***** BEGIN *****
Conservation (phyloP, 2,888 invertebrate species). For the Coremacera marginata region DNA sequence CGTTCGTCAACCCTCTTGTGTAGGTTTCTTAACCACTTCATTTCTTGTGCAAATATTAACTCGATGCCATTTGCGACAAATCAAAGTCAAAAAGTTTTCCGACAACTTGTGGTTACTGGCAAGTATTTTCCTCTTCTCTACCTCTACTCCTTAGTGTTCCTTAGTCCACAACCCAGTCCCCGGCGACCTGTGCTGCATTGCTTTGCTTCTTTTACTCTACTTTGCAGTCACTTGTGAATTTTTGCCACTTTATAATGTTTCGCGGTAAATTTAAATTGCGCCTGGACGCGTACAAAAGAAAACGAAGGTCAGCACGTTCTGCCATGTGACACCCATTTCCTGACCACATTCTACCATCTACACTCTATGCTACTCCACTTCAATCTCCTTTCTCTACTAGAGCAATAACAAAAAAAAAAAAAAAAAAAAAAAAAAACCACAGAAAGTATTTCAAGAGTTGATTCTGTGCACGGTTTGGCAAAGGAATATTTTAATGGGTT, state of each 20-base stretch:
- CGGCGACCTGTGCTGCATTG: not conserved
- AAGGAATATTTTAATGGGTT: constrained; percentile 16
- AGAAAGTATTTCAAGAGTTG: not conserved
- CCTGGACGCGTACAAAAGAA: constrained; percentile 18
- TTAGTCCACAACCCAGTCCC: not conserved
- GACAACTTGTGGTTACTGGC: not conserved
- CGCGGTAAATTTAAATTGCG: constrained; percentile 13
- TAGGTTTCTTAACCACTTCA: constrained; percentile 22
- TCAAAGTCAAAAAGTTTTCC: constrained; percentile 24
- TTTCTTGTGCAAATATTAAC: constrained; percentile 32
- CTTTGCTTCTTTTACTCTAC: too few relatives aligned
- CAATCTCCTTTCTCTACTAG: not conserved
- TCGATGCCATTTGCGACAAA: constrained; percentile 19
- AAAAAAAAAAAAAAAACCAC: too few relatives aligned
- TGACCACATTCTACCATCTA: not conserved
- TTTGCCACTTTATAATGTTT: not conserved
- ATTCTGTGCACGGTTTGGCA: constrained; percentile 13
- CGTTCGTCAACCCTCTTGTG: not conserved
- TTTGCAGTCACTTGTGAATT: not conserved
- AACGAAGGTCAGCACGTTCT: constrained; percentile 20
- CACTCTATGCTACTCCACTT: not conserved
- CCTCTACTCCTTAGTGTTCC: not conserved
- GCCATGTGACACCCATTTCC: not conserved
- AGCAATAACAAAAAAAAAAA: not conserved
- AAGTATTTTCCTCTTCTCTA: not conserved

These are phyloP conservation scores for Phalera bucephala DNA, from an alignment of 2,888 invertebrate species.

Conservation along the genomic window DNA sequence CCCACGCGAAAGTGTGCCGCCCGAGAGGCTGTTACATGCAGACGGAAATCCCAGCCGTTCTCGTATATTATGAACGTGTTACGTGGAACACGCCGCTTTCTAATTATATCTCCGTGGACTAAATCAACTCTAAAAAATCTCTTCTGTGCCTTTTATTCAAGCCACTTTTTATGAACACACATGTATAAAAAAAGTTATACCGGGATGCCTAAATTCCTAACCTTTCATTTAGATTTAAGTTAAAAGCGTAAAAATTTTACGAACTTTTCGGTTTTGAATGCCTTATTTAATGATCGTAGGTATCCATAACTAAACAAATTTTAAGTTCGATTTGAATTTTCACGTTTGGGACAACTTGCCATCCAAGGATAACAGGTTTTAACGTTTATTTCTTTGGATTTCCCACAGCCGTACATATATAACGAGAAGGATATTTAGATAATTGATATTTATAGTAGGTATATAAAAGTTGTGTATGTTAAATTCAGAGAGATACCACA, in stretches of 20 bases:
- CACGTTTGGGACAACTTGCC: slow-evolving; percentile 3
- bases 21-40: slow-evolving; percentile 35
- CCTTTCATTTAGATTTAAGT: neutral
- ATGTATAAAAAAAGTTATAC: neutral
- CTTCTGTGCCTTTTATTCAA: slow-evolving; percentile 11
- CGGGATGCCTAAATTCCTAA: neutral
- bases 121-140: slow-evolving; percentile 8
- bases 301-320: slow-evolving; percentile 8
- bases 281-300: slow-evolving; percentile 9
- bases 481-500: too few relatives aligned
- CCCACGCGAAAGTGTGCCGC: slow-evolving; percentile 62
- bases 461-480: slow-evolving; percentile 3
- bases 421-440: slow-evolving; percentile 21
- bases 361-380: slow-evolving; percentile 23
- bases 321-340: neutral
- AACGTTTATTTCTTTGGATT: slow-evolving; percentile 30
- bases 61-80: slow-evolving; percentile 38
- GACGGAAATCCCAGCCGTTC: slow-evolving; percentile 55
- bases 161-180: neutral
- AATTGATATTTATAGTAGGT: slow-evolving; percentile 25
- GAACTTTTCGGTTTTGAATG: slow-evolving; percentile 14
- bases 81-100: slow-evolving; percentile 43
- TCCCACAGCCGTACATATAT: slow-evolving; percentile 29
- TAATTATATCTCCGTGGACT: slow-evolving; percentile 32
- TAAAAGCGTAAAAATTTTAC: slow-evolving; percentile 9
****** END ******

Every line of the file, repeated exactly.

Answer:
Conservation (phyloP, 2,888 invertebrate species). For the Coremacera marginata region DNA sequence CGTTCGTCAACCCTCTTGTGTAGGTTTCTTAACCACTTCATTTCTTGTGCAAATATTAACTCGATGCCATTTGCGACAAATCAAAGTCAAAAAGTTTTCCGACAACTTGTGGTTACTGGCAAGTATTTTCCTCTTCTCTACCTCTACTCCTTAGTGTTCCTTAGTCCACAACCCAGTCCCCGGCGACCTGTGCTGCATTGCTTTGCTTCTTTTACTCTACTTTGCAGTCACTTGTGAATTTTTGCCACTTTATAATGTTTCGCGGTAAATTTAAATTGCGCCTGGACGCGTACAAAAGAAAACGAAGGTCAGCACGTTCTGCCATGTGACACCCATTTCCTGACCACATTCTACCATCTACACTCTATGCTACTCCACTTCAATCTCCTTTCTCTACTAGAGCAATAACAAAAAAAAAAAAAAAAAAAAAAAAAAACCACAGAAAGTATTTCAAGAGTTGATTCTGTGCACGGTTTGGCAAAGGAATATTTTAATGGGTT, state of each 20-base stretch:
- CGGCGACCTGTGCTGCATTG: not conserved
- AAGGAATATTTTAATGGGTT: constrained; percentile 16
- AGAAAGTATTTCAAGAGTTG: not conserved
- CCTGGACGCGTACAAAAGAA: constrained; percentile 18
- TTAGTCCACAACCCAGTCCC: not conserved
- GACAACTTGTGGTTACTGGC: not conserved
- CGCGGTAAATTTAAATTGCG: constrained; percentile 13
- TAGGTTTCTTAACCACTTCA: constrained; percentile 22
- TCAAAGTCAAAAAGTTTTCC: constrained; percentile 24
- TTTCTTGTGCAAATATTAAC: constrained; percentile 32
- CTTTGCTTCTTTTACTCTAC: too few relatives aligned
- CAATCTCCTTTCTCTACTAG: not conserved
- TCGATGCCATTTGCGACAAA: constrained; percentile 19
- AAAAAAAAAAAAAAAACCAC: too few relatives aligned
- TGACCACATTCTACCATCTA: not conserved
- TTTGCCACTTTATAATGTTT: not conserved
- ATTCTGTGCACGGTTTGGCA: constrained; percentile 13
- CGTTCGTCAACCCTCTTGTG: not conserved
- TTTGCAGTCACTTGTGAATT: not conserved
- AACGAAGGTCAGCACGTTCT: constrained; percentile 20
- CACTCTATGCTACTCCACTT: not conserved
- CCTCTACTCCTTAGTGTTCC: not conserved
- GCCATGTGACACCCATTTCC: not conserved
- AGCAATAACAAAAAAAAAAA: not conserved
- AAGTATTTTCCTCTTCTCTA: not conserved

These are phyloP conservation scores for Phalera bucephala DNA, from an alignment of 2,888 invertebrate species.

Conservation along the genomic window DNA sequence CCCACGCGAAAGTGTGCCGCCCGAGAGGCTGTTACATGCAGACGGAAATCCCAGCCGTTCTCGTATATTATGAACGTGTTACGTGGAACACGCCGCTTTCTAATTATATCTCCGTGGACTAAATCAACTCTAAAAAATCTCTTCTGTGCCTTTTATTCAAGCCACTTTTTATGAACACACATGTATAAAAAAAGTTATACCGGGATGCCTAAATTCCTAACCTTTCATTTAGATTTAAGTTAAAAGCGTAAAAATTTTACGAACTTTTCGGTTTTGAATGCCTTATTTAATGATCGTAGGTATCCATAACTAAACAAATTTTAAGTTCGATTTGAATTTTCACGTTTGGGACAACTTGCCATCCAAGGATAACAGGTTTTAACGTTTATTTCTTTGGATTTCCCACAGCCGTACATATATAACGAGAAGGATATTTAGATAATTGATATTTATAGTAGGTATATAAAAGTTGTGTATGTTAAATTCAGAGAGATACCACA, in stretches of 20 bases:
- CACGTTTGGGACAACTTGCC: slow-evolving; percentile 3
- bases 21-40: slow-evolving; percentile 35
- CCTTTCATTTAGATTTAAGT: neutral
- ATGTATAAAAAAAGTTATAC: neutral
- CTTCTGTGCCTTTTATTCAA: slow-evolving; percentile 11
- CGGGATGCCTAAATTCCTAA: neutral
- bases 121-140: slow-evolving; percentile 8
- bases 301-320: slow-evolving; percentile 8
- bases 281-300: slow-evolving; percentile 9
- bases 481-500: too few relatives aligned
- CCCACGCGAAAGTGTGCCGC: slow-evolving; percentile 62
- bases 461-480: slow-evolving; percentile 3
- bases 421-440: slow-evolving; percentile 21
- bases 361-380: slow-evolving; percentile 23
- bases 321-340: neutral
- AACGTTTATTTCTTTGGATT: slow-evolving; percentile 30
- bases 61-80: slow-evolving; percentile 38
- GACGGAAATCCCAGCCGTTC: slow-evolving; percentile 55
- bases 161-180: neutral
- AATTGATATTTATAGTAGGT: slow-evolving; percentile 25
- GAACTTTTCGGTTTTGAATG: slow-evolving; percentile 14
- bases 81-100: slow-evolving; percentile 43
- TCCCACAGCCGTACATATAT: slow-evolving; percentile 29
- TAATTATATCTCCGTGGACT: slow-evolving; percentile 32
- TAAAAGCGTAAAAATTTTAC: slow-evolving; percentile 9